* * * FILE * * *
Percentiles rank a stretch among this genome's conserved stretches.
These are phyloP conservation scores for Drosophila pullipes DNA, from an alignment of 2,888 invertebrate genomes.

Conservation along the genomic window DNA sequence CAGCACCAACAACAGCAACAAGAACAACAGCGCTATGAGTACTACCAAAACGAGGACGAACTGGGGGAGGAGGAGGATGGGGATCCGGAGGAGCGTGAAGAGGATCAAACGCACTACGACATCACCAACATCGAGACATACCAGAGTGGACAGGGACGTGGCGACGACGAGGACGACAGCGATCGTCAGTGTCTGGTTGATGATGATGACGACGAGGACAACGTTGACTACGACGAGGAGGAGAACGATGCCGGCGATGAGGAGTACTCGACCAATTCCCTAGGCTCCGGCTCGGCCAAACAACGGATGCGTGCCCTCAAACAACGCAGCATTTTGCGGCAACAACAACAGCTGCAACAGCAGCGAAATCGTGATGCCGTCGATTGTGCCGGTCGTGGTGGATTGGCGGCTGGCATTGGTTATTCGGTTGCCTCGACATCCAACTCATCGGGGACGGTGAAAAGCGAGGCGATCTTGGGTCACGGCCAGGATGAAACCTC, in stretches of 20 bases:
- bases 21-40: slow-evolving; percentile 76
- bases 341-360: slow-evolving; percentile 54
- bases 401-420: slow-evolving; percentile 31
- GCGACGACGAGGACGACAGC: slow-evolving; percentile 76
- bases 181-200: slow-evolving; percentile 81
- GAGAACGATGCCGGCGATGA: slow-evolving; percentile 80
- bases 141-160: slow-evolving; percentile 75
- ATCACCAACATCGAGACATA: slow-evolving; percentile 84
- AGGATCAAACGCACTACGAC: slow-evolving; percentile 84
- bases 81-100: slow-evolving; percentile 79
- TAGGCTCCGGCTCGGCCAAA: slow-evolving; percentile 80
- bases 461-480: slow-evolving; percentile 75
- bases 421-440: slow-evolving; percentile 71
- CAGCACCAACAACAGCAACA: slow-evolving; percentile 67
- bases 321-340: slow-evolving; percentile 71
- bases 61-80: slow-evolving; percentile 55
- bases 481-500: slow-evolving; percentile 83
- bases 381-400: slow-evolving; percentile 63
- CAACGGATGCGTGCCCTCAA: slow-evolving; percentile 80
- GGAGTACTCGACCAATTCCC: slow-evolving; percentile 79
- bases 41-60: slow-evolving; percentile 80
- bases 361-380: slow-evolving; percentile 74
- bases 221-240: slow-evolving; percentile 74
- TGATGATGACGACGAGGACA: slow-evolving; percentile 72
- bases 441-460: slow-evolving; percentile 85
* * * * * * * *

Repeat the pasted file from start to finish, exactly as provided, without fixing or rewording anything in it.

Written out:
Percentiles rank a stretch among this genome's conserved stretches.
These are phyloP conservation scores for Drosophila pullipes DNA, from an alignment of 2,888 invertebrate genomes.

Conservation along the genomic window DNA sequence CAGCACCAACAACAGCAACAAGAACAACAGCGCTATGAGTACTACCAAAACGAGGACGAACTGGGGGAGGAGGAGGATGGGGATCCGGAGGAGCGTGAAGAGGATCAAACGCACTACGACATCACCAACATCGAGACATACCAGAGTGGACAGGGACGTGGCGACGACGAGGACGACAGCGATCGTCAGTGTCTGGTTGATGATGATGACGACGAGGACAACGTTGACTACGACGAGGAGGAGAACGATGCCGGCGATGAGGAGTACTCGACCAATTCCCTAGGCTCCGGCTCGGCCAAACAACGGATGCGTGCCCTCAAACAACGCAGCATTTTGCGGCAACAACAACAGCTGCAACAGCAGCGAAATCGTGATGCCGTCGATTGTGCCGGTCGTGGTGGATTGGCGGCTGGCATTGGTTATTCGGTTGCCTCGACATCCAACTCATCGGGGACGGTGAAAAGCGAGGCGATCTTGGGTCACGGCCAGGATGAAACCTC, in stretches of 20 bases:
- bases 21-40: slow-evolving; percentile 76
- bases 341-360: slow-evolving; percentile 54
- bases 401-420: slow-evolving; percentile 31
- GCGACGACGAGGACGACAGC: slow-evolving; percentile 76
- bases 181-200: slow-evolving; percentile 81
- GAGAACGATGCCGGCGATGA: slow-evolving; percentile 80
- bases 141-160: slow-evolving; percentile 75
- ATCACCAACATCGAGACATA: slow-evolving; percentile 84
- AGGATCAAACGCACTACGAC: slow-evolving; percentile 84
- bases 81-100: slow-evolving; percentile 79
- TAGGCTCCGGCTCGGCCAAA: slow-evolving; percentile 80
- bases 461-480: slow-evolving; percentile 75
- bases 421-440: slow-evolving; percentile 71
- CAGCACCAACAACAGCAACA: slow-evolving; percentile 67
- bases 321-340: slow-evolving; percentile 71
- bases 61-80: slow-evolving; percentile 55
- bases 481-500: slow-evolving; percentile 83
- bases 381-400: slow-evolving; percentile 63
- CAACGGATGCGTGCCCTCAA: slow-evolving; percentile 80
- GGAGTACTCGACCAATTCCC: slow-evolving; percentile 79
- bases 41-60: slow-evolving; percentile 80
- bases 361-380: slow-evolving; percentile 74
- bases 221-240: slow-evolving; percentile 74
- TGATGATGACGACGAGGACA: slow-evolving; percentile 72
- bases 441-460: slow-evolving; percentile 85